The weather appeared questionable for July’s “Saturday in the Garden” with rain all night but as Nancy Berlin, staff at Prince William County’s Virginia Cooperative Extension stated, it was the best July weather in her memory. The rain brought less temperature and humidity. As a result, there were a good number of people for the morning’s program. Awards were given out by Nancy to those Master Gardeners who have finished their internship and to those who completed milestone hours of volunteer service. If you’re interested in becoming a Master Gardener, informational classes will be the first week of August. Read more about the program here.
In the Zen Garden, Lynne Lanier proudly sits, who just completed her Master Gardener Internship.
Joe Ray, Master Gardener Volunteer, specializing with compost, spoke about backyard composting. The Teaching Garden does hot composing. This is the quickest method for making compost. With hot composting, the pile’s temperature is kept optimally at 122-140°F. At this temperature your compost can be completed in 2-3 months. If you use cold composting, it can take up to six months to two years to complete.
Joe Ray with Nancy Berlin showing a hot compost pile.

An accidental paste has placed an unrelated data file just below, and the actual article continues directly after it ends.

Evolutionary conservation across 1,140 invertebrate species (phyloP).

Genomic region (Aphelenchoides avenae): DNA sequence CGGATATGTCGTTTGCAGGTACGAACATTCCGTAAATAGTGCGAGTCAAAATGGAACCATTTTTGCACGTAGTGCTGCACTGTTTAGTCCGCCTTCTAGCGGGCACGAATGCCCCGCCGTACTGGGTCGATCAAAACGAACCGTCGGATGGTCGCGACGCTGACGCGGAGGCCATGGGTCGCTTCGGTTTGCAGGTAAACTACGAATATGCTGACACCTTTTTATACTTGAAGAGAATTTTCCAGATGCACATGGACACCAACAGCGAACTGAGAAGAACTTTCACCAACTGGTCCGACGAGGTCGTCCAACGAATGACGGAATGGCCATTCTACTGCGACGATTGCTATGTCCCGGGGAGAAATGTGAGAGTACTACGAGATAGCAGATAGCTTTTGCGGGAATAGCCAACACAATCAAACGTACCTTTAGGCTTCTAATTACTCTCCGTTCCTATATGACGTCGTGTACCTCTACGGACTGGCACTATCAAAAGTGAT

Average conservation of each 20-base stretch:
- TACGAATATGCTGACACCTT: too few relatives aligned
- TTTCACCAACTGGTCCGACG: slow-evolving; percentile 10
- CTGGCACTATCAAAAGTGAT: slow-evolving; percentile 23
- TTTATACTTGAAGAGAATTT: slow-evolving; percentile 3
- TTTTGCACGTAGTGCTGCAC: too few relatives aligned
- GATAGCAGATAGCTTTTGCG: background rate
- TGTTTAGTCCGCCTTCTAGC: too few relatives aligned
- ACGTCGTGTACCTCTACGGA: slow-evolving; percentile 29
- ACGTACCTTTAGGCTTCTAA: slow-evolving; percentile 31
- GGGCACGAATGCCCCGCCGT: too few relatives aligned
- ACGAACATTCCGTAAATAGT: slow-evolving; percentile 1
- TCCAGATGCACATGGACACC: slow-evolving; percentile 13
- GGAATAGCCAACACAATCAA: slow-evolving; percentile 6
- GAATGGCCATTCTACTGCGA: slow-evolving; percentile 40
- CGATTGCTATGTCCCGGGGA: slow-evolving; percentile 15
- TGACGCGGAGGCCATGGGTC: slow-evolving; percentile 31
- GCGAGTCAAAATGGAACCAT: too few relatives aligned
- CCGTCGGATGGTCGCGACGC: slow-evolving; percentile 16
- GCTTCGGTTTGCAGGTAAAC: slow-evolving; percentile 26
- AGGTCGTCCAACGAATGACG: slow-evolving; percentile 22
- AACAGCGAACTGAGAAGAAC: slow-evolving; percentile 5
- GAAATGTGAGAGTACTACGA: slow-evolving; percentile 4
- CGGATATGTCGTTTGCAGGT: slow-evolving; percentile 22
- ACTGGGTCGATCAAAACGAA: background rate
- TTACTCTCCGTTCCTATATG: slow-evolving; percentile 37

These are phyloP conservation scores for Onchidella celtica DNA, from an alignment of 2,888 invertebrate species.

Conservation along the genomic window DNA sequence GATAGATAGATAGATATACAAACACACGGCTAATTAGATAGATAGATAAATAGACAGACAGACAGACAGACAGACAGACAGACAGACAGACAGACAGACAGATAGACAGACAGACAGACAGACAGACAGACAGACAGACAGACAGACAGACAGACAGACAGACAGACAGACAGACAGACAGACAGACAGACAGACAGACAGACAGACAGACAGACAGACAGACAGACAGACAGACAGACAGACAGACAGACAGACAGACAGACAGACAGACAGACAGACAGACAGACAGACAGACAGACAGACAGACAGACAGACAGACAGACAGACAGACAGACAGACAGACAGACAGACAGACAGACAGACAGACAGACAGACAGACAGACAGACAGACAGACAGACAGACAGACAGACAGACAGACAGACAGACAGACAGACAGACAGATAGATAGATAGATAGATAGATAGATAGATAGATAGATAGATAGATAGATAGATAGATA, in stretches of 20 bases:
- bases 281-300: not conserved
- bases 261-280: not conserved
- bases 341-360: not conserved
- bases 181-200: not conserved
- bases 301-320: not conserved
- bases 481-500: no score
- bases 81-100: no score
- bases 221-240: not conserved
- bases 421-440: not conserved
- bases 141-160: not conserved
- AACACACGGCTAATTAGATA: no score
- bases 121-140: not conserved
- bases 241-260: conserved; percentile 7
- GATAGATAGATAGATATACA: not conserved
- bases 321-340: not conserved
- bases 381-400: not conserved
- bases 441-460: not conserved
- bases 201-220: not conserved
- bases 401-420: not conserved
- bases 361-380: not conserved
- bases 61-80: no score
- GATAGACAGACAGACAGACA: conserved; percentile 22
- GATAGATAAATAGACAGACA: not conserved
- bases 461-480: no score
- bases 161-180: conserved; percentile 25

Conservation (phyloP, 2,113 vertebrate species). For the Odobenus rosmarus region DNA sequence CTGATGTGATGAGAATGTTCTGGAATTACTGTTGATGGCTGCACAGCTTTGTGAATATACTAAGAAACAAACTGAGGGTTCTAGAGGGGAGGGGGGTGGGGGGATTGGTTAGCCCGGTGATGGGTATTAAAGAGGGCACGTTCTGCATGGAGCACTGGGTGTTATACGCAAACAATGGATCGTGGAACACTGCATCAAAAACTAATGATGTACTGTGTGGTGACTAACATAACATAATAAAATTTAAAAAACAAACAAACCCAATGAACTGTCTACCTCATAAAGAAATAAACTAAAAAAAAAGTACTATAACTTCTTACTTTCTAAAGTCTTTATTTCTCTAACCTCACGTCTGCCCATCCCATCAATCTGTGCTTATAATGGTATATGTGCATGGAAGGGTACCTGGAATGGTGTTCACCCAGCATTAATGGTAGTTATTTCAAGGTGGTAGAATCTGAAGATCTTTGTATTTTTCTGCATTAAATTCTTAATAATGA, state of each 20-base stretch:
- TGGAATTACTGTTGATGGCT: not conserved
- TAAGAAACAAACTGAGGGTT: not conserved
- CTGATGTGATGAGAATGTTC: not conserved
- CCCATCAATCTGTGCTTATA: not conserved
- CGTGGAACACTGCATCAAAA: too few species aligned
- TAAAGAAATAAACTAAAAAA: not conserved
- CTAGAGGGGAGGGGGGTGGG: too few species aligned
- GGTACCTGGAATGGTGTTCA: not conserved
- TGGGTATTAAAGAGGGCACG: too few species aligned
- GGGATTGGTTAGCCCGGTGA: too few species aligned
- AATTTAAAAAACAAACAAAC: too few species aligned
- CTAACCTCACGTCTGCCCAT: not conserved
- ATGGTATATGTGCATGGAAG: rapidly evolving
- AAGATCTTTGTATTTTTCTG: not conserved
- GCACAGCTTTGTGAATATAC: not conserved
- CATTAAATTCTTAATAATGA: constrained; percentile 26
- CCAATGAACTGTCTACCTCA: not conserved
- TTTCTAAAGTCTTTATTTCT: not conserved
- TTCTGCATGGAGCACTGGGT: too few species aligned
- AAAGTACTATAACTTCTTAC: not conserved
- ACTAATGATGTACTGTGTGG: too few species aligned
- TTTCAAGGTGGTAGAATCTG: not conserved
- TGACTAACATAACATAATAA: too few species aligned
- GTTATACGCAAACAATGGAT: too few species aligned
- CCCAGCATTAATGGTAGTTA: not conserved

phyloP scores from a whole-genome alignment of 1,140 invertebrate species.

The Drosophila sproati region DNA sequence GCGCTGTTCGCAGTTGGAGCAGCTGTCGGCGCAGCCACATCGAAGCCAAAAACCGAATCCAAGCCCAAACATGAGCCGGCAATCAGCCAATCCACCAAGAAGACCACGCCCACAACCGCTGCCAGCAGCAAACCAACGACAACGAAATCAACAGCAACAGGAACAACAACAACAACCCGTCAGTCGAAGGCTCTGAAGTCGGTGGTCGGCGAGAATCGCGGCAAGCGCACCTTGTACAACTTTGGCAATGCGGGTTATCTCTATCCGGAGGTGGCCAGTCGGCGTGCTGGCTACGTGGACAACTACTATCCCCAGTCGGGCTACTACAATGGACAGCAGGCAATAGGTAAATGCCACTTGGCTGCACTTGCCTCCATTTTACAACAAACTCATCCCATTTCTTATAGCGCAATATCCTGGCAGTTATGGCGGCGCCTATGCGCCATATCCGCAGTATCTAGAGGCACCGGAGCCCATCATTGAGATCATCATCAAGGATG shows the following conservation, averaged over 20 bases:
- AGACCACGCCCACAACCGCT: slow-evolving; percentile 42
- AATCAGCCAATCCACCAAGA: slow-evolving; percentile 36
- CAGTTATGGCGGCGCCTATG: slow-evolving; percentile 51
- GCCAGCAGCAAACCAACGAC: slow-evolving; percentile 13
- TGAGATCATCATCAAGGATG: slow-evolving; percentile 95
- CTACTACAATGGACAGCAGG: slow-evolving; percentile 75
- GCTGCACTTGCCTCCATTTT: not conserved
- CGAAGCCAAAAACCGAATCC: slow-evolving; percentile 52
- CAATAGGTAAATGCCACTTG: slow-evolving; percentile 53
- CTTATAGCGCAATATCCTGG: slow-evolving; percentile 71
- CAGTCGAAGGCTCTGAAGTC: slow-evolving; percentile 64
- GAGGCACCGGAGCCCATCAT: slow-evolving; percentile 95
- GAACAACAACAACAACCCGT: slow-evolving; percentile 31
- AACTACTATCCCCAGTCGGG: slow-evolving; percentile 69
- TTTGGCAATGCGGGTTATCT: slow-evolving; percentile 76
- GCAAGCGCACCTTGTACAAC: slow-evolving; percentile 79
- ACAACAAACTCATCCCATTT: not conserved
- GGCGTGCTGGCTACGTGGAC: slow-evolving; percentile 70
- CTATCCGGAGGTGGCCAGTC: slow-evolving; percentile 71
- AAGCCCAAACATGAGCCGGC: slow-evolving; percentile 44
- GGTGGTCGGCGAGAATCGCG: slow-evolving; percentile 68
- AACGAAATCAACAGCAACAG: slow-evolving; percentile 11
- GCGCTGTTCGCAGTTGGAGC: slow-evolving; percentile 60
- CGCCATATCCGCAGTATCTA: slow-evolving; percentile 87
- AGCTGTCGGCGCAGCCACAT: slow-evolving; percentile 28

The Teaching Garden uses no fertilizers; only compost is added to improve the soil. You can compost many items available in your yards such as grass clippings (if not treated with herbicides or other pesticides. Grass clippings from a golf course is a no-no), leaves, yard trimmings, flowers and house plants, hay and straw can be used. From your house you can use fruit, vegetable scraps, egg shells (but not yolks), & coffee grounds. Some animal manures can be used such as chicken, cow, horse, etc. but not dog or cat manure. With any manure, hay or straw that you use, be sure to ask about any herbicides they may have used on their pastures or fields since some farmers use certain herbicides to kill weeds and these may pass through their animals and not be completely degraded when you apply them to your garden. These manures could harm or kill many of your plants even year after you put them in your compost and spread onto your garden. Other materials that should not be used are meat, grease, bones, cheese, sour cream, butter, salad dressing, peanut butter, diseased or insect-ridden plants and reproductive parts of troublesome weeds/invasive plants, weed seed heads, rhizomes, etc. Some of the above can attract rodents as will bone or blood meal. You NEVER want to compost coal or charcoal ash, black walnut leaves, twigs or pressure or other treated wood, shavings or sawdust from these items. Wood ash form fireplaces are okay but only use a small amount. If you have odors coming from your compost pile, it probably has too much green materials and is rotting – add leaves and turn it. Keep your pile above the soil by using pallets (make sure they are not treated wood) and cover which will aid in decomposing. Worms or insects should not be in the pile if it is heating up properly. Generally the inside of the pile will decompose more quickly than the outside of the pile. Repeatedly the compost team will move the inside material to the outside. Also you will occasionally need to water the pile.